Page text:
Source: Q3 2021 Shareholder Presentation
That’s a warnings sign, as is AGNC’s performance amid rising rates so far in 2021:
AGNC’s Book Value Takes a Step Back
What’s even more troubling than the potential for price declines is the possibility that a run of continued weakness could result in a dividend cut—again. AGNC manages its dividend by the skin of its teeth, which has forced the mREIT to scale back four times over the past six years, and several times more before that.
Imagine a Healthy Dividend Chart. This Is Its Opposite.
What good is a 9% dividend today if there’s little reason to believe it’ll be 9% next year?
Starwood Property Trust (STWD)
Dividend Yield: 7.4%
With Starwood Property Trust (STWD), we’re sacrificing some yield to get “just” 7%-plus in annual income…but in turn, we might just be getting some peace of mind.
Starwood also deals in mortgage-backed securities, but the majority of its business is in commercial lending. It does have roughly 10% exposure to both residential and infrastructure lending, with the rest tied up in property investments and real estate investing and servicing businesses.
Source: Starwood November 2021 Investor Presentation
Of course, what kind of lending Starwood does isn’t terribly important insofar as how interest rates will impact it. And good news on that front: In its primary commercial lending business, a good 96% of loans are floating-rate, giving STWD a better chance to roll with the punches.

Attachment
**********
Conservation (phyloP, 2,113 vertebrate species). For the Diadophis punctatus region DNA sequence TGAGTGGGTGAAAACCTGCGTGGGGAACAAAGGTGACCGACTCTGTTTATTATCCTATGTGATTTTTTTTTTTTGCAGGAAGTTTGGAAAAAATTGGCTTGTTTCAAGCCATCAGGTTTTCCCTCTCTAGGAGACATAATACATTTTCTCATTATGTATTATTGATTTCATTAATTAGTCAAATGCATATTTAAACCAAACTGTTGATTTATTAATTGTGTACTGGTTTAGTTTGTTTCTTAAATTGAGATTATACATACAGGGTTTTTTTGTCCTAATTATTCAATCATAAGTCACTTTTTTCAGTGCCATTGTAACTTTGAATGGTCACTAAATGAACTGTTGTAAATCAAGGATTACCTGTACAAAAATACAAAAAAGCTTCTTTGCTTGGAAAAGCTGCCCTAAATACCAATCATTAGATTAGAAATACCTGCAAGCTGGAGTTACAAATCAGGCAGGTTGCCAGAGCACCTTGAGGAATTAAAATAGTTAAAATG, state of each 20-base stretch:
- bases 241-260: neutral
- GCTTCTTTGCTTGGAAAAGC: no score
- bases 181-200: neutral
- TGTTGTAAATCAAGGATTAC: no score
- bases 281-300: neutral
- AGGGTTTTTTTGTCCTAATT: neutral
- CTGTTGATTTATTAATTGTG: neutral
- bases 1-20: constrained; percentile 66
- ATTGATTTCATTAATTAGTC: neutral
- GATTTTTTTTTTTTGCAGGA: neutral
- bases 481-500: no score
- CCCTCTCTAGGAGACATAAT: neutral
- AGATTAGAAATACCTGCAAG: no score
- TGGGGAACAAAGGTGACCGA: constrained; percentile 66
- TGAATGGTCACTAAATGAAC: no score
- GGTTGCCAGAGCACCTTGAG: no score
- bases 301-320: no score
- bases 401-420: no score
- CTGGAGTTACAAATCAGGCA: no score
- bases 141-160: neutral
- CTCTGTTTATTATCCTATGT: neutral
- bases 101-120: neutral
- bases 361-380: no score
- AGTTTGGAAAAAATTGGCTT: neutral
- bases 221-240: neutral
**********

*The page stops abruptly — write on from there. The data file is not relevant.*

Starwood’s BV Is at Least Treading Water in This Rising-Rate Environment
And if you’re wondering whether you can count on that 7%-plus yield sticking around? Know that the dividend hasn’t been cut since 2009—even during a tumultuous 2020 that saw many of its peers hack their payouts.
Annaly Capital Management (NLY)
Dividend Yield: 10.3%
Now let’s look at Annaly Capital Management (NLY), America’s largest mortgage REIT at some $12 billion in market capitalization and $94 billion in assets.
Its 10%-plus yield is also one of the highest in the industry.
NLY also invests in agency MBSes collateralized by residential mortgages guaranteed by Freddie Mac, Fannie Mae or Ginnie Mae. It will also invest in commercial MBSes, and even mortgage servicing rights just like New Residential.
Unfortunately, MSRs Aren’t Saving NLY
Annaly technically does invest in MSRs, but it doesn’t invest very much. The estimated fair value of Annaly’s mortgage service rights as of Sept. 30 was a little more than $660 million—that’s less than 1% of its total investments, compared to 29% for NRZ. For context, NLY’s agency fixed-rate securities have an estimated fair value of $62.5 billion; another $23.6 billion in TBAs (which likely will be primarily fixed-rate); and $8.4 billion in its residential credit portfolio.
The results of late have been similar to AGNC, with book value on the decline as interest rates have swelled in 2021.
It also shares another unfavorable trait with AGNC:
Annaly Has Experience Cutting Dividends, Too
Sky-High Dividends You Can Count on for DECADES
That, in a nutshell, is one of the gravest dangers of investing in uber-high-yield stocks:
They’ve got too many “buts.”
- Nice yield … but rising rates will tear it to shreds.
- Great payout … but it’s always being cut, not increased.
- What a dividend … but the stock swings around like Tarzan.